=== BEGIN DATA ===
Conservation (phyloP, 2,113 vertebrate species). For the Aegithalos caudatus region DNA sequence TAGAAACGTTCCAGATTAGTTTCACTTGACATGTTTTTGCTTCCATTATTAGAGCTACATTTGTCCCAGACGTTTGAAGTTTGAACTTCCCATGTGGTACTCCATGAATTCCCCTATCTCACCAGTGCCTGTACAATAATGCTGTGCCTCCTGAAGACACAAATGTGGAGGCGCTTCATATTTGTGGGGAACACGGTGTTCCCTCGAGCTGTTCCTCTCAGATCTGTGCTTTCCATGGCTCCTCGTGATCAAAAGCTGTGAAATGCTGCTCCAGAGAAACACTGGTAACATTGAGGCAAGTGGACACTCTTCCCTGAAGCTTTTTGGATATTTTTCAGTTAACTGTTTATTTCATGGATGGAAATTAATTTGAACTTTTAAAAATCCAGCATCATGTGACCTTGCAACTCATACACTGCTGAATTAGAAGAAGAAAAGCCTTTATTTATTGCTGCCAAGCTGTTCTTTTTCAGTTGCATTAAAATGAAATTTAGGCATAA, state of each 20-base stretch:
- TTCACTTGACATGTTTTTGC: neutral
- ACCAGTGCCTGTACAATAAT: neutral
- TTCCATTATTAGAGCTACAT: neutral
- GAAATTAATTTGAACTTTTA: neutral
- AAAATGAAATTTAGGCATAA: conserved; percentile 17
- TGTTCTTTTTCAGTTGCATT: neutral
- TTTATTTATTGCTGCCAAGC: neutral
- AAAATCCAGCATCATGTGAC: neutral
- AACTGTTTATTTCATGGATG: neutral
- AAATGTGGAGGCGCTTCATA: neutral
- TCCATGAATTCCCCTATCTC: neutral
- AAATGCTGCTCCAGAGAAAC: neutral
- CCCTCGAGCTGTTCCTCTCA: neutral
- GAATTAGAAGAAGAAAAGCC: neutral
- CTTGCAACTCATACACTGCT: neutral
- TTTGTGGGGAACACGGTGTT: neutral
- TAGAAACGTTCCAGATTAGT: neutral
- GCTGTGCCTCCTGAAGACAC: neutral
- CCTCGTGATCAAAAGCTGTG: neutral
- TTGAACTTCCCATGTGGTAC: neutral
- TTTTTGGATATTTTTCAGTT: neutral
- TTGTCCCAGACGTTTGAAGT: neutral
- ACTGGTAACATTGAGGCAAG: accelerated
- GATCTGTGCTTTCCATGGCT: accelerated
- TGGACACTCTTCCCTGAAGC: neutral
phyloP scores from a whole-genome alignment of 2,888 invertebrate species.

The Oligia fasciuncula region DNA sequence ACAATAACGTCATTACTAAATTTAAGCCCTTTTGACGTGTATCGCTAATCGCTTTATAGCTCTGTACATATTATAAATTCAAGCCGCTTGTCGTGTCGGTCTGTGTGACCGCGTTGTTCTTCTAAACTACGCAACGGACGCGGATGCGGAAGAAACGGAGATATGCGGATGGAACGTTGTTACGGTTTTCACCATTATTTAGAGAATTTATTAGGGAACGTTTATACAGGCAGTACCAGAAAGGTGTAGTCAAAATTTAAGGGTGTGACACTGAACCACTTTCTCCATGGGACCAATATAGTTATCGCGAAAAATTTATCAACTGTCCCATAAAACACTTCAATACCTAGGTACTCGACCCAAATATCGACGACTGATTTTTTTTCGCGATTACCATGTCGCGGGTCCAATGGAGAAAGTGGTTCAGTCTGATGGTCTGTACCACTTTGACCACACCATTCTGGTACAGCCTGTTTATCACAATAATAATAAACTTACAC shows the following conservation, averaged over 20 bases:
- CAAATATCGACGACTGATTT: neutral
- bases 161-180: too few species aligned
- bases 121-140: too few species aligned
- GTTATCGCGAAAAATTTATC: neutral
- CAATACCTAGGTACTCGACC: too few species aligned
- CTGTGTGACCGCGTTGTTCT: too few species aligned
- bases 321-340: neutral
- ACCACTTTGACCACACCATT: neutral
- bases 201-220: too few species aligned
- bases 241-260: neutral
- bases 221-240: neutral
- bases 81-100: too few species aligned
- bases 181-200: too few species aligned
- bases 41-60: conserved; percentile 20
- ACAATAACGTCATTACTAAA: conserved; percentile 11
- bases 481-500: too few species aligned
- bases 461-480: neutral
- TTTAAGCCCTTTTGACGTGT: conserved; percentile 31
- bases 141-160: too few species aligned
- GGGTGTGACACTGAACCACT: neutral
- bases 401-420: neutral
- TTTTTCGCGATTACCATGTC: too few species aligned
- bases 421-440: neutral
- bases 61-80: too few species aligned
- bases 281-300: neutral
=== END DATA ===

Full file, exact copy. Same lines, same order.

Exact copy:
Conservation (phyloP, 2,113 vertebrate species). For the Aegithalos caudatus region DNA sequence TAGAAACGTTCCAGATTAGTTTCACTTGACATGTTTTTGCTTCCATTATTAGAGCTACATTTGTCCCAGACGTTTGAAGTTTGAACTTCCCATGTGGTACTCCATGAATTCCCCTATCTCACCAGTGCCTGTACAATAATGCTGTGCCTCCTGAAGACACAAATGTGGAGGCGCTTCATATTTGTGGGGAACACGGTGTTCCCTCGAGCTGTTCCTCTCAGATCTGTGCTTTCCATGGCTCCTCGTGATCAAAAGCTGTGAAATGCTGCTCCAGAGAAACACTGGTAACATTGAGGCAAGTGGACACTCTTCCCTGAAGCTTTTTGGATATTTTTCAGTTAACTGTTTATTTCATGGATGGAAATTAATTTGAACTTTTAAAAATCCAGCATCATGTGACCTTGCAACTCATACACTGCTGAATTAGAAGAAGAAAAGCCTTTATTTATTGCTGCCAAGCTGTTCTTTTTCAGTTGCATTAAAATGAAATTTAGGCATAA, state of each 20-base stretch:
- TTCACTTGACATGTTTTTGC: neutral
- ACCAGTGCCTGTACAATAAT: neutral
- TTCCATTATTAGAGCTACAT: neutral
- GAAATTAATTTGAACTTTTA: neutral
- AAAATGAAATTTAGGCATAA: conserved; percentile 17
- TGTTCTTTTTCAGTTGCATT: neutral
- TTTATTTATTGCTGCCAAGC: neutral
- AAAATCCAGCATCATGTGAC: neutral
- AACTGTTTATTTCATGGATG: neutral
- AAATGTGGAGGCGCTTCATA: neutral
- TCCATGAATTCCCCTATCTC: neutral
- AAATGCTGCTCCAGAGAAAC: neutral
- CCCTCGAGCTGTTCCTCTCA: neutral
- GAATTAGAAGAAGAAAAGCC: neutral
- CTTGCAACTCATACACTGCT: neutral
- TTTGTGGGGAACACGGTGTT: neutral
- TAGAAACGTTCCAGATTAGT: neutral
- GCTGTGCCTCCTGAAGACAC: neutral
- CCTCGTGATCAAAAGCTGTG: neutral
- TTGAACTTCCCATGTGGTAC: neutral
- TTTTTGGATATTTTTCAGTT: neutral
- TTGTCCCAGACGTTTGAAGT: neutral
- ACTGGTAACATTGAGGCAAG: accelerated
- GATCTGTGCTTTCCATGGCT: accelerated
- TGGACACTCTTCCCTGAAGC: neutral
phyloP scores from a whole-genome alignment of 2,888 invertebrate species.

The Oligia fasciuncula region DNA sequence ACAATAACGTCATTACTAAATTTAAGCCCTTTTGACGTGTATCGCTAATCGCTTTATAGCTCTGTACATATTATAAATTCAAGCCGCTTGTCGTGTCGGTCTGTGTGACCGCGTTGTTCTTCTAAACTACGCAACGGACGCGGATGCGGAAGAAACGGAGATATGCGGATGGAACGTTGTTACGGTTTTCACCATTATTTAGAGAATTTATTAGGGAACGTTTATACAGGCAGTACCAGAAAGGTGTAGTCAAAATTTAAGGGTGTGACACTGAACCACTTTCTCCATGGGACCAATATAGTTATCGCGAAAAATTTATCAACTGTCCCATAAAACACTTCAATACCTAGGTACTCGACCCAAATATCGACGACTGATTTTTTTTCGCGATTACCATGTCGCGGGTCCAATGGAGAAAGTGGTTCAGTCTGATGGTCTGTACCACTTTGACCACACCATTCTGGTACAGCCTGTTTATCACAATAATAATAAACTTACAC shows the following conservation, averaged over 20 bases:
- CAAATATCGACGACTGATTT: neutral
- bases 161-180: too few species aligned
- bases 121-140: too few species aligned
- GTTATCGCGAAAAATTTATC: neutral
- CAATACCTAGGTACTCGACC: too few species aligned
- CTGTGTGACCGCGTTGTTCT: too few species aligned
- bases 321-340: neutral
- ACCACTTTGACCACACCATT: neutral
- bases 201-220: too few species aligned
- bases 241-260: neutral
- bases 221-240: neutral
- bases 81-100: too few species aligned
- bases 181-200: too few species aligned
- bases 41-60: conserved; percentile 20
- ACAATAACGTCATTACTAAA: conserved; percentile 11
- bases 481-500: too few species aligned
- bases 461-480: neutral
- TTTAAGCCCTTTTGACGTGT: conserved; percentile 31
- bases 141-160: too few species aligned
- GGGTGTGACACTGAACCACT: neutral
- bases 401-420: neutral
- TTTTTCGCGATTACCATGTC: too few species aligned
- bases 421-440: neutral
- bases 61-80: too few species aligned
- bases 281-300: neutral